What were you thinking, Sush?

Karma & Holi, with huge dollops of confession thrown in, with the jerky suddenness of a car that decides to gather speed when the highway has ended, is one of those filmed fiascos that should’ve never been attempted. It’s like a Woody Allen ensemble cast about an angst-filled soiree that comes to a sorry state of spluttering incoherence.

The film does gross disservice to all concerned including the poor debutant director Manish Gupta who probably thought he was doing a diasporic version of Woody Allen’s cinema but instead ended making up an extended episode of a Doordarshan serial on the vagaries of the Page 3 crowds.

Sushmita and Randeep try hard to look like a couple with serious marital problems. He takes business calls while making love to her. Maybe he likes the phone better than sex. That’s the least of our worries in trying to make sense of the characters’ dissociated sensitivities.

The film is about an outwardly well-to-do couple played by Sushmita and Randeep who are either showering together or shouting at each other, depending on which way their marital mood swings. One fine day, the couple invites home a group of people including a self-absorbed Pakistani filmmaker (Armin Amiri) and his pregnant girlfriend (Naomi Campbell), a bickering couple (Suresh Oberoi, Rati Agnihotri) and their porn-fixated teenage son, a repressed wife (Suchitra Krishnamurthy) and her bullying husband. By the time the day is done the lid is blown off the façade of suburban marriages in the Land Of Dreams.

Sushmita playing a wife who dances with her maid in the kitchen while cooking (menu rab da vasta!) is more bothered about her swanky new dress being crumpled under sexual pressure than the fact that her husband might be having an affair with his over-sized secretary (Maya Lily).
Sushmita shrugs off her sister’s warning. “Do you think they look like they’re up to anything?”

Frankly, no one looks like he or she is up to anything. That’s the saddest part of a film which wants to say so much. But the words perpetually get in the way.

A few minutes into this mish-mash of Woody Allen, George Bernard Shaw, Govind Nihalani and Keshu Ramsay (the horror of course creeps in unintentionally) and you know the narrative is in trouble. The characters who come to Sushmita-Randeep’s home in New York for an afternoon of heavyduty gossiping, bitching introspection and confession seem to be speaking dialogues borrowed from a cheap American soap opera.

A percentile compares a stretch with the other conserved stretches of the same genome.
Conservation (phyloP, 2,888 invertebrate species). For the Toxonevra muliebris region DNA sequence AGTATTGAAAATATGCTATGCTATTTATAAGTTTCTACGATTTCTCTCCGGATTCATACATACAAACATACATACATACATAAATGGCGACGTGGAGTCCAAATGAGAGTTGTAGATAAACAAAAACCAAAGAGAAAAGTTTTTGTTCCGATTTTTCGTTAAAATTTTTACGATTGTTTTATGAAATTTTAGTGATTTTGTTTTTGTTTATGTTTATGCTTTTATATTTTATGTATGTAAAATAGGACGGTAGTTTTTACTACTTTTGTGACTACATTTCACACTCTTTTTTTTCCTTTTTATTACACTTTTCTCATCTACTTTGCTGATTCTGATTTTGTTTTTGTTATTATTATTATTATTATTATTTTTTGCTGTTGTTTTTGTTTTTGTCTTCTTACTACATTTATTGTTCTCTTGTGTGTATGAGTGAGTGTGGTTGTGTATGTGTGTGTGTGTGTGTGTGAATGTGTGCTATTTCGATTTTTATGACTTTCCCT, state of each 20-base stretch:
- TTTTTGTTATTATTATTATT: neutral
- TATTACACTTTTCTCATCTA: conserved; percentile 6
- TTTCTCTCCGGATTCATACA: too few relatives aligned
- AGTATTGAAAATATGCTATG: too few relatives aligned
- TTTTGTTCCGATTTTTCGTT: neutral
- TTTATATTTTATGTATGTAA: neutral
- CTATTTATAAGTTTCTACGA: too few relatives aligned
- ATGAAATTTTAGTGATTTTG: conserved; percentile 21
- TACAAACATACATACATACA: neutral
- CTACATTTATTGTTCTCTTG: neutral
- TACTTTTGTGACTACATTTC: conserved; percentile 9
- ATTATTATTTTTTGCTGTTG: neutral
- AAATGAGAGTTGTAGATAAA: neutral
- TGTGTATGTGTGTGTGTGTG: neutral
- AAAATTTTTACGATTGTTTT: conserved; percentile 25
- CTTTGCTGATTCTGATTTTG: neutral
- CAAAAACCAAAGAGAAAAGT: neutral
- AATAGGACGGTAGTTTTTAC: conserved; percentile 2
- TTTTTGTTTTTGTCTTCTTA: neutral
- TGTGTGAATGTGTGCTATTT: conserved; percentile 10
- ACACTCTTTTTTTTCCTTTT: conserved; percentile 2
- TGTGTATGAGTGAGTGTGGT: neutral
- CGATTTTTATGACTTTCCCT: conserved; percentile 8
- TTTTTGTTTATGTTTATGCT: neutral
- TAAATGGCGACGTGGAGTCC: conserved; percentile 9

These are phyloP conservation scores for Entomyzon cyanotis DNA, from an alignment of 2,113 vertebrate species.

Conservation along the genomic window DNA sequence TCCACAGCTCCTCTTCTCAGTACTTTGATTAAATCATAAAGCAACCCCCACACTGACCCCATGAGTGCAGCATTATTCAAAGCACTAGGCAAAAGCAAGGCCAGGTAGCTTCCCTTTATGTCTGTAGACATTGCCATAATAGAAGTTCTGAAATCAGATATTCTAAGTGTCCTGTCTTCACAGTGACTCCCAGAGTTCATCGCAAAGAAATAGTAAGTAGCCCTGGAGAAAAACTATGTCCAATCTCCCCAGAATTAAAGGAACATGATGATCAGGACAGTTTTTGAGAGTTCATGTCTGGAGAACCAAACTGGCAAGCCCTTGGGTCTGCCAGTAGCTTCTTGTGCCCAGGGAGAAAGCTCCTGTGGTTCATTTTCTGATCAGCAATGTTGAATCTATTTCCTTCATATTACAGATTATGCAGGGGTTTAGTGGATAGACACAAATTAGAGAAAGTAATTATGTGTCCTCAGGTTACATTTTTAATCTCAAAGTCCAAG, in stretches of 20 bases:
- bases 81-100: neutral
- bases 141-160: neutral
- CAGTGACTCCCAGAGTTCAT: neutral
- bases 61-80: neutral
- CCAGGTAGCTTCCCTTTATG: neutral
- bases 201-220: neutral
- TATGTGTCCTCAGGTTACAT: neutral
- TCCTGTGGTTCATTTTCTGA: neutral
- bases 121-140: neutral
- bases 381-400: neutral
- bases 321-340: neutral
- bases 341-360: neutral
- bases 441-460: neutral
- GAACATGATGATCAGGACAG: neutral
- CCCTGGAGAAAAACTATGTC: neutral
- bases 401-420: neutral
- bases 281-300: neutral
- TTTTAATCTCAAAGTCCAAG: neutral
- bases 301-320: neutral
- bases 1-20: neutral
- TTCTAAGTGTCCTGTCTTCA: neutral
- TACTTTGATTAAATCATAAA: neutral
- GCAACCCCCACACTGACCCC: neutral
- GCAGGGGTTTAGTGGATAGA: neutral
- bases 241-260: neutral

The feelings and thoughts are not only assumed they are also devoid of any coherent pattern. The script tries to be sassy without the basic source material to carry off its ambitions.

The narration is tragically chaotic. The characters seem to be let loose in a room constructed for conflict, and left to their own devices. Ideas of communal disharmony (Rati Agnihotri playing Suresh Oberoi’s sourpuss wife refuses to accept a glass of water from a Muslim filmmaker) and inter-racial coupling (the Muslim director has Naomi Campbell as his girlfriend and punching bag) jostle for screen space with musings on a marriage of convenience in a foreign cultural location where opportunities to f…k – up are illimitable.

Ironically, the film itself becomes one mess with the characters unaware of where to go next or what to do with the dubious responsibility of acting like people who care about the goings-on.

There’s a pubescent horny teenager who’s hounded by a nosy girl (Depal Shaw) with a video camera, a buxom single women who confesses she’s more into women than men and a caricatural pair of American boss-and-bimbo cutting a shady deal with Hooda as wife Sushmita makes her displeasure more than clear. She even shuts the door in her guests’ face. So much for reciprocating the American hospitality.
Somewhere, along the dreadful and droll storytelling, a gangster pops up in the backyard pool with two floozies bouncing by his side as though they had just discovered the reason why they are part of this film.

We, of course, remain clueless as to why Karma & Holi was made. Or why the actors who should’ve known better lent their presence to the film.

While the international cast including Robert de Niro’s daughter Drena remain supremely oblivious of their utility in the plot, Sushmita tries hard to lend some grace and humour to a character hellbent on self-destruction. Another engaging performance comes from Suchitra Krishnamurthy as a repressed wife trying to make herself heard above her husband’s bullying.

Randeep Hooda carries his American accent and demeanour with a flair that scoffs at the film’s cheerless efforts to portray the Indian diaspora as a chamber piece done on a pitchless offkey scale.

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